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What Really Scares Me This Halloween

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Madoff masks and vampire costumes are simply innocuous compared to the frightening stuff that's out there, every day of the year.

Today I'm scared by:

• The fact that 80% of the jobs lost in the Great Recession were held by men. We haven't even begun to contemplate the psychological and sociological impact of this on marriages, families, education, and health care.

• People in New York City who have volunteered for Michael Bloomberg's third term bid - the Mayor is spending $85 million of his own money, the most on any campaign in history - while there are so many worthy local organizations in desperate need of help.

• Of the 15 books on the New York Times bestseller list, only one, Hilary Mantel's "Wolf Hall," is a work of serious fiction. Many weeks, the list is just tree squandering.

Poll data that shows 44% of people believe that "God created human beings pretty much in their present form at one time within the last 10,000 years or so."

• Getting Facebook friend invitations from people who campaigned for Eugene McCarthy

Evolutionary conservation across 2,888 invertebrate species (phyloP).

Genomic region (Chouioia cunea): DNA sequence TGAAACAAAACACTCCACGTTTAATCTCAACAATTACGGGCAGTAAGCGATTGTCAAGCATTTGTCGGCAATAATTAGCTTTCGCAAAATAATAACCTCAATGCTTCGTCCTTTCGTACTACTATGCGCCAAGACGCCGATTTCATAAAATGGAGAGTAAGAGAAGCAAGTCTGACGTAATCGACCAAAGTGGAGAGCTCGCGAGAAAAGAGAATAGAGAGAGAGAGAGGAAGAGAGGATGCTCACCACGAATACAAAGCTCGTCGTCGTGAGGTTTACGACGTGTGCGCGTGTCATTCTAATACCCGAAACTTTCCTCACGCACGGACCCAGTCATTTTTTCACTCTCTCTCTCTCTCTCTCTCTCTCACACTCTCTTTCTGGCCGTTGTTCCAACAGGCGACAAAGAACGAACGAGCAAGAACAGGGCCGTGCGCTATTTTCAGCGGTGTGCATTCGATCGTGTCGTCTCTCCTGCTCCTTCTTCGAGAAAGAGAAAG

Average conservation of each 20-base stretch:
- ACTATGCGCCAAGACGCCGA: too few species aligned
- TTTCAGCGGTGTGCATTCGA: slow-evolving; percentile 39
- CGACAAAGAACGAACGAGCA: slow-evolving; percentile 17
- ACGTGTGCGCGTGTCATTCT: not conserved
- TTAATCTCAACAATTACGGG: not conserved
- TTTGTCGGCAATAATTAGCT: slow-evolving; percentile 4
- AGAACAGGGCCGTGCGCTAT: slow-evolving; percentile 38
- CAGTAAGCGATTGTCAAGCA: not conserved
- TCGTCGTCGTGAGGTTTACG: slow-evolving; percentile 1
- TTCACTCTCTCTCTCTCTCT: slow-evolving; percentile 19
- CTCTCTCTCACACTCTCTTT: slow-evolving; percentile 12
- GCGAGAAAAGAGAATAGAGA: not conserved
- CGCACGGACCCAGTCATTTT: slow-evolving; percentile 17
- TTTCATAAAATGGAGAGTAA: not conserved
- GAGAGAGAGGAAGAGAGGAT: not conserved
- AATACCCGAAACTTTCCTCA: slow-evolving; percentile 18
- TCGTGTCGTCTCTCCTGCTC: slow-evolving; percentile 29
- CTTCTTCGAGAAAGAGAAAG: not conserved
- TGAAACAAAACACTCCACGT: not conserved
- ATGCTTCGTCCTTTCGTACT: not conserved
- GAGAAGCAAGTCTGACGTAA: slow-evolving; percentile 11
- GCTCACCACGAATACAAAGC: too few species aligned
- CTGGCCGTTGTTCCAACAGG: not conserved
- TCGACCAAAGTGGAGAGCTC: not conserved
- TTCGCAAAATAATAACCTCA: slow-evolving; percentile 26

• The possibility that the drug wars in Mexico, and the inability of the central government to control the situation, will create our own hemispheric Pakistan.

• Emotional extremism - people feel obligated to issue paeans to Twitter, or decry it as Satan in 140 characters. We have no time or patience today for balanced consideration.

• Young doctors who leave their residencies after more than eight years of medical education and hundreds of thousands of debt, yet earn a fraction of what Wall Street pays mediocre, snotty kids graduating from fancy schools.

• The reality that I can type complete sentences on my Blackberry accurately, without looking.

• A grant structure that encourages incremental scientific research, and makes it tough for radical new ideas to get funding.

• A brand new study by Pew which found that 100% of the credit cards that the leading bank issues offer online "...continue to include practices that will be outlawed once legislation passed in May takes effect next year."

• Rapidly decaying "monotowns" in Russia, remote cities built by the Communists that represent 25 percent of the urban population and are shedding jobs so fast that they could destabilize the country.

• Clumsy regulations that can't make critical distinctions, as in today's New York Times story on small, hand-made toy manufacturers being hounded by legislation designed to address toxic imports

• The fact that only 10% of Americans can speak a second language - and that includes those who are bi-lingual to start with.

• The 32.2% of adult Americans who are obese, and the complicity of generations of food manufacturers, supermarkets, school lunch programs and fast food restaurants in this epidemic.

• A commercial I saw this morning for a company called Forex, exhorting consumers to go online and start trading currency. That's just the kind of risk-taking, dopaminic encouragement we need.

Feel free to add your own fearsome prospects.

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